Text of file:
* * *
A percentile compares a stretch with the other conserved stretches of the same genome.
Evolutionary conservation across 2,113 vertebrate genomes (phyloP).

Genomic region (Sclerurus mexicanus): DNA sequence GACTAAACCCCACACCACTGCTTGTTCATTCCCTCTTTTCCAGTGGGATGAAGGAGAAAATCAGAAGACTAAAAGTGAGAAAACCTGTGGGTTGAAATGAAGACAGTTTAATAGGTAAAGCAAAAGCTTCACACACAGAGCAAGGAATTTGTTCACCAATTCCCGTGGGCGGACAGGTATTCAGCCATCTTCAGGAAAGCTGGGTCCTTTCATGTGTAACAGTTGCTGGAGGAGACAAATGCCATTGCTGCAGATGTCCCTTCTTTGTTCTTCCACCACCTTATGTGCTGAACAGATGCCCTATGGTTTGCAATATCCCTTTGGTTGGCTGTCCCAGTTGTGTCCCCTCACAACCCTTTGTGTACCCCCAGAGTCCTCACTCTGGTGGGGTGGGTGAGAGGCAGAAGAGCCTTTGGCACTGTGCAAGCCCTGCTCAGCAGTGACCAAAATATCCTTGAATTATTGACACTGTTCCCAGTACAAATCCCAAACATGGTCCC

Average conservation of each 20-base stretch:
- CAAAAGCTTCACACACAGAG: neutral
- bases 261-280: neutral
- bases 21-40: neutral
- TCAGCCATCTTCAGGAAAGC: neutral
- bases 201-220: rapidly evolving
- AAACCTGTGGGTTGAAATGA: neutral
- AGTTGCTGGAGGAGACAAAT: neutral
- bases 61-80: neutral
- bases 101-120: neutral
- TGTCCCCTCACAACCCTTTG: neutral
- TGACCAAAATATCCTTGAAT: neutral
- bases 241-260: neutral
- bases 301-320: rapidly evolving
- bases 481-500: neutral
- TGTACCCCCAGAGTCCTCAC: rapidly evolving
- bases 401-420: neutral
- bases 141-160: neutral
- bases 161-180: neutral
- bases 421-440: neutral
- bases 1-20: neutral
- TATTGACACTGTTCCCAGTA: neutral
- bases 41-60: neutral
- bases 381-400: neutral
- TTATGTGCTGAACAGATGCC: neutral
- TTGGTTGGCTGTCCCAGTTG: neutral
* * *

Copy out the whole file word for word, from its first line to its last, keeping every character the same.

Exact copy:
A percentile compares a stretch with the other conserved stretches of the same genome.
Evolutionary conservation across 2,113 vertebrate genomes (phyloP).

Genomic region (Sclerurus mexicanus): DNA sequence GACTAAACCCCACACCACTGCTTGTTCATTCCCTCTTTTCCAGTGGGATGAAGGAGAAAATCAGAAGACTAAAAGTGAGAAAACCTGTGGGTTGAAATGAAGACAGTTTAATAGGTAAAGCAAAAGCTTCACACACAGAGCAAGGAATTTGTTCACCAATTCCCGTGGGCGGACAGGTATTCAGCCATCTTCAGGAAAGCTGGGTCCTTTCATGTGTAACAGTTGCTGGAGGAGACAAATGCCATTGCTGCAGATGTCCCTTCTTTGTTCTTCCACCACCTTATGTGCTGAACAGATGCCCTATGGTTTGCAATATCCCTTTGGTTGGCTGTCCCAGTTGTGTCCCCTCACAACCCTTTGTGTACCCCCAGAGTCCTCACTCTGGTGGGGTGGGTGAGAGGCAGAAGAGCCTTTGGCACTGTGCAAGCCCTGCTCAGCAGTGACCAAAATATCCTTGAATTATTGACACTGTTCCCAGTACAAATCCCAAACATGGTCCC

Average conservation of each 20-base stretch:
- CAAAAGCTTCACACACAGAG: neutral
- bases 261-280: neutral
- bases 21-40: neutral
- TCAGCCATCTTCAGGAAAGC: neutral
- bases 201-220: rapidly evolving
- AAACCTGTGGGTTGAAATGA: neutral
- AGTTGCTGGAGGAGACAAAT: neutral
- bases 61-80: neutral
- bases 101-120: neutral
- TGTCCCCTCACAACCCTTTG: neutral
- TGACCAAAATATCCTTGAAT: neutral
- bases 241-260: neutral
- bases 301-320: rapidly evolving
- bases 481-500: neutral
- TGTACCCCCAGAGTCCTCAC: rapidly evolving
- bases 401-420: neutral
- bases 141-160: neutral
- bases 161-180: neutral
- bases 421-440: neutral
- bases 1-20: neutral
- TATTGACACTGTTCCCAGTA: neutral
- bases 41-60: neutral
- bases 381-400: neutral
- TTATGTGCTGAACAGATGCC: neutral
- TTGGTTGGCTGTCCCAGTTG: neutral